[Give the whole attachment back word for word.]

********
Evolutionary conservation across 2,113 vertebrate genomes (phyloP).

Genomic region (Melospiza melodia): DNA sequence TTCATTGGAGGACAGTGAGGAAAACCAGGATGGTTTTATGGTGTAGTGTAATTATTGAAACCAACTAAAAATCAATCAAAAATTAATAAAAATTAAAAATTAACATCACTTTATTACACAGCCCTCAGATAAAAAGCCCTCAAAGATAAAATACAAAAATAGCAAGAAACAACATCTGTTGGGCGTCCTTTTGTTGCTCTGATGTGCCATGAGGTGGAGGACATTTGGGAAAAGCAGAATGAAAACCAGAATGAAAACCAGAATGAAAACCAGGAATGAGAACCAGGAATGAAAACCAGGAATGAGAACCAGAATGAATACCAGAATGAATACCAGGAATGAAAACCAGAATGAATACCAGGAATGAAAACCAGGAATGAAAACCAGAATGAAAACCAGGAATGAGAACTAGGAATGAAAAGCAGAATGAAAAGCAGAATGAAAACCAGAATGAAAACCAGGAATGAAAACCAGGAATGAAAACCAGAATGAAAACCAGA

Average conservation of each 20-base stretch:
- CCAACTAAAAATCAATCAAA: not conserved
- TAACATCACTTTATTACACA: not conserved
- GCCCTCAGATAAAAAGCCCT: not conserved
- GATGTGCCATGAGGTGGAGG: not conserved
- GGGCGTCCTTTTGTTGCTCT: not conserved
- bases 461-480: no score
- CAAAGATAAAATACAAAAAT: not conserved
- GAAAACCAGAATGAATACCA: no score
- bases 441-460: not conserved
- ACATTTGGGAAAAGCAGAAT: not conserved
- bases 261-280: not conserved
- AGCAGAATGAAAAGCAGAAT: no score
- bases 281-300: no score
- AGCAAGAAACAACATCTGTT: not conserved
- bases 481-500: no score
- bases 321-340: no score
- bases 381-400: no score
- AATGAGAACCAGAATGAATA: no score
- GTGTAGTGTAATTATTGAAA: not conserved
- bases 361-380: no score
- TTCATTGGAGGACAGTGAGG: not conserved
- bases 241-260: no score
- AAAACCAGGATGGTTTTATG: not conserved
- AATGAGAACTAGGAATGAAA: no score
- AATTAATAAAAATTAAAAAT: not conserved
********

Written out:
Evolutionary conservation across 2,113 vertebrate genomes (phyloP).

Genomic region (Melospiza melodia): DNA sequence TTCATTGGAGGACAGTGAGGAAAACCAGGATGGTTTTATGGTGTAGTGTAATTATTGAAACCAACTAAAAATCAATCAAAAATTAATAAAAATTAAAAATTAACATCACTTTATTACACAGCCCTCAGATAAAAAGCCCTCAAAGATAAAATACAAAAATAGCAAGAAACAACATCTGTTGGGCGTCCTTTTGTTGCTCTGATGTGCCATGAGGTGGAGGACATTTGGGAAAAGCAGAATGAAAACCAGAATGAAAACCAGAATGAAAACCAGGAATGAGAACCAGGAATGAAAACCAGGAATGAGAACCAGAATGAATACCAGAATGAATACCAGGAATGAAAACCAGAATGAATACCAGGAATGAAAACCAGGAATGAAAACCAGAATGAAAACCAGGAATGAGAACTAGGAATGAAAAGCAGAATGAAAAGCAGAATGAAAACCAGAATGAAAACCAGGAATGAAAACCAGGAATGAAAACCAGAATGAAAACCAGA

Average conservation of each 20-base stretch:
- CCAACTAAAAATCAATCAAA: not conserved
- TAACATCACTTTATTACACA: not conserved
- GCCCTCAGATAAAAAGCCCT: not conserved
- GATGTGCCATGAGGTGGAGG: not conserved
- GGGCGTCCTTTTGTTGCTCT: not conserved
- bases 461-480: no score
- CAAAGATAAAATACAAAAAT: not conserved
- GAAAACCAGAATGAATACCA: no score
- bases 441-460: not conserved
- ACATTTGGGAAAAGCAGAAT: not conserved
- bases 261-280: not conserved
- AGCAGAATGAAAAGCAGAAT: no score
- bases 281-300: no score
- AGCAAGAAACAACATCTGTT: not conserved
- bases 481-500: no score
- bases 321-340: no score
- bases 381-400: no score
- AATGAGAACCAGAATGAATA: no score
- GTGTAGTGTAATTATTGAAA: not conserved
- bases 361-380: no score
- TTCATTGGAGGACAGTGAGG: not conserved
- bases 241-260: no score
- AAAACCAGGATGGTTTTATG: not conserved
- AATGAGAACTAGGAATGAAA: no score
- AATTAATAAAAATTAAAAAT: not conserved